So, back to square one. I started researching every kind of small, quality camera I could find and spent about 2 weeks doing it. I looked at some Micro 4/3 cameras, which I’ve had in the past and was never all that happy with…the only thing I’ve ever really liked about m4/3 cameras are the size of the system…but I knew if I went that route I’d end up with a kit again. I looked at the Ricoh GR…some really cool features and a lot of street shooters seemed to like them and if you’re into black and white you can get some amazing image quality, but it has no viewfinder. The Nikon Coolpix A…very similar to the Ricoh, and now priced at less than half of it’s original price, but again no viewfinder. A Panasonic LX100? No, again the m4/3 sensor is a bit small. A Samsung?!? Nah.
Then I thought, why not just get a Fuji X100T?!? Yeah, it’s a fixed, single focal length lens…but it’s a killer lens and at 35mm equivalent, it’s right what I would want for street photography. The quirkiness of the original X100 was now gone – they fixed just about everything with the X100S, and the last couple of niggles they fixed with the X100T now. There are some people that think the X100T’s AF isn’t good enough for street photography…I think they’re nuts. It’s plenty fast enough if you know how to use it. I love the way you can set the AEL/AFL button as a “back focus” button and it will autofocus even if you’re in manual focus mode. The IQ is fantastic…the handling is fine…and the menus are very similar to the X-T1’s that I use already. I decided to go ahead and get one and I’m so glad I did. I went for the all black version this time after having the two-toned silver/black version that I had in the X100 and X100S…but honestly, the camera is beautiful in either version. The two-toned is a little sexier in it’s retro vibe, but the all black is a bit more stealth-like.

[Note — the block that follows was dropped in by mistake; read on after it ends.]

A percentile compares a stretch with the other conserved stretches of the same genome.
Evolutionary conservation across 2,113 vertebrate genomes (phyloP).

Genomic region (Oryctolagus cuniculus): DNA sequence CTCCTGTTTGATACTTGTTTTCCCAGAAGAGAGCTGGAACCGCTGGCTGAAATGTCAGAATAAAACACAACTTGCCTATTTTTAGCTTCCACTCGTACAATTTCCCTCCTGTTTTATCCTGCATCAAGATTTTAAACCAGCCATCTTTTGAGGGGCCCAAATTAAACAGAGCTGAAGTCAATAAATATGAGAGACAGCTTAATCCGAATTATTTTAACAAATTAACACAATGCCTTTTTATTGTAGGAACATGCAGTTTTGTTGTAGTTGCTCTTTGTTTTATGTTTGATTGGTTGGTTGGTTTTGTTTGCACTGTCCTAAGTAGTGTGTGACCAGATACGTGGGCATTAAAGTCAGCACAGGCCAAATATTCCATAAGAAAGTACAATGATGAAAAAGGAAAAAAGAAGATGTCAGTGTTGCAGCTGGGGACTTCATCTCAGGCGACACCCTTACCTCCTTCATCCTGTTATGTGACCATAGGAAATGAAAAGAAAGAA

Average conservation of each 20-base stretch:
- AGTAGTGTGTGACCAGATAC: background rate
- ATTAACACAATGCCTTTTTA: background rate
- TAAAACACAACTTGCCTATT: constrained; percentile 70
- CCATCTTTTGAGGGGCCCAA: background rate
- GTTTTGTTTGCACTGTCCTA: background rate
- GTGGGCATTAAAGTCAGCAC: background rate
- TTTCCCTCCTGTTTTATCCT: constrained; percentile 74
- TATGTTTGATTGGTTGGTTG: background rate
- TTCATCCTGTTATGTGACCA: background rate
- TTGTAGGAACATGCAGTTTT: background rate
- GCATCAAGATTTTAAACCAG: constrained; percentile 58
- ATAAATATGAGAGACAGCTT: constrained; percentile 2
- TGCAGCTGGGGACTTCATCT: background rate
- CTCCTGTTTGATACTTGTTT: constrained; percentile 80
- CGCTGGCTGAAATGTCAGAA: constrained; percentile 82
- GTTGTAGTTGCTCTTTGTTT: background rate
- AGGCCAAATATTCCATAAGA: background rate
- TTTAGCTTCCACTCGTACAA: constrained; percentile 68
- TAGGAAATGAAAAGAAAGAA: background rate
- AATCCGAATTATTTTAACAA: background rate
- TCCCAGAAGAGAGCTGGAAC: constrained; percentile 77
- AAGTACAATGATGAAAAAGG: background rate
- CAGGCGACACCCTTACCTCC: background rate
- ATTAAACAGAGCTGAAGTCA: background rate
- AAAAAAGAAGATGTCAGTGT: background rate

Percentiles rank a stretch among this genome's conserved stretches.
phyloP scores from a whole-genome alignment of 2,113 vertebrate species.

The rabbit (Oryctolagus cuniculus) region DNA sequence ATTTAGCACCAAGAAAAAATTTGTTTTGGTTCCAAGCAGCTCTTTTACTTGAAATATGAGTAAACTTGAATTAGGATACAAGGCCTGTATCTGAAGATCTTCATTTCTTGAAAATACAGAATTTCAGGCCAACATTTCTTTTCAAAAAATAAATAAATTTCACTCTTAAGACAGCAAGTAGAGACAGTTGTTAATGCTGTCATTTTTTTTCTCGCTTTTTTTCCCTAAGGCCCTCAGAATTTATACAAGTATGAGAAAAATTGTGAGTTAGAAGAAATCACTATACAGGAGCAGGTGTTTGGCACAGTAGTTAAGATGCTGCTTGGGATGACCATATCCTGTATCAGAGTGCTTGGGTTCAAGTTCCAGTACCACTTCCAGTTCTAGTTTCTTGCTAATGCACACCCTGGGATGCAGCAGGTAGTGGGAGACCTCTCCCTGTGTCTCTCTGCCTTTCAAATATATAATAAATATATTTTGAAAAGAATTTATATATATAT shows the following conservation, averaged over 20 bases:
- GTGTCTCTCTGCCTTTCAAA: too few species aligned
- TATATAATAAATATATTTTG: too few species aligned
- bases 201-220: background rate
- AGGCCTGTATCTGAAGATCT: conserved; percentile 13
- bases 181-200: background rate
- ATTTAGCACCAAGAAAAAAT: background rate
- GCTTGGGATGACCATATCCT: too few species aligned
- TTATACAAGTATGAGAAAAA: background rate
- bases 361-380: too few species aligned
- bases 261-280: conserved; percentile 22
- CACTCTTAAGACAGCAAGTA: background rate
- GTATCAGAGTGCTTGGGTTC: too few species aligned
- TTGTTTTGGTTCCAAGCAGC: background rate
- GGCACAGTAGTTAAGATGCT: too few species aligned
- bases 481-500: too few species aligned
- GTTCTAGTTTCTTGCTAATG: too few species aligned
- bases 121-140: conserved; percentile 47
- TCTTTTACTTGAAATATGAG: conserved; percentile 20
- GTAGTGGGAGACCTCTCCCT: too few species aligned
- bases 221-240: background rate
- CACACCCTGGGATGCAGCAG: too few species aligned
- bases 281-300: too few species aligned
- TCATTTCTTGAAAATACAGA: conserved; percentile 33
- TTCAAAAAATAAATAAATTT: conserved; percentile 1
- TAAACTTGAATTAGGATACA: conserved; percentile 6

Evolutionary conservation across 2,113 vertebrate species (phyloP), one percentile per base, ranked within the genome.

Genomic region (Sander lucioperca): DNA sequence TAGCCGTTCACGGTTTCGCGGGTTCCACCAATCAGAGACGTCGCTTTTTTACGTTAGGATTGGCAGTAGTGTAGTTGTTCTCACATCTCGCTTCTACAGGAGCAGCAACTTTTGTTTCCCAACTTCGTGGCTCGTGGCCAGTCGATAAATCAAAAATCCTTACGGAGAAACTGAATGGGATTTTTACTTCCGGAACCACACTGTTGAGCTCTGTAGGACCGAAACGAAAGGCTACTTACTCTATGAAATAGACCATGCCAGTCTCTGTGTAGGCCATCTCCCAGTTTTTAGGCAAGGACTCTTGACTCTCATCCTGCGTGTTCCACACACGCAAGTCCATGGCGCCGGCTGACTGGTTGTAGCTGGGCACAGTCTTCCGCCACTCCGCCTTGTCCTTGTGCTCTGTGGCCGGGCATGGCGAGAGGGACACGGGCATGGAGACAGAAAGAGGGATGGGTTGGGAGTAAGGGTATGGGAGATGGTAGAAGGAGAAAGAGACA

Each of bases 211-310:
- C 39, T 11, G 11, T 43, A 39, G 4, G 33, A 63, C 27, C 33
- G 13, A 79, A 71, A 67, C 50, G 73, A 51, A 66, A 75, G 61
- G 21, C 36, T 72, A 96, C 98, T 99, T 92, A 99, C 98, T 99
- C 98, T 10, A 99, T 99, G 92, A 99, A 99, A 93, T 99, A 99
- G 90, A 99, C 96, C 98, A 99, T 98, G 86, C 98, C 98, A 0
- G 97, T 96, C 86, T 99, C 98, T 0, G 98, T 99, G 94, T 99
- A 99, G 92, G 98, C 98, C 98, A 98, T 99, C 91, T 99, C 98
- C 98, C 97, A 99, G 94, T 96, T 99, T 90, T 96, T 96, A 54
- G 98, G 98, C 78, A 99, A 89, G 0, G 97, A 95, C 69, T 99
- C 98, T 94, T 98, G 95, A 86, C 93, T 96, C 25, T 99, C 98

X100T – f/8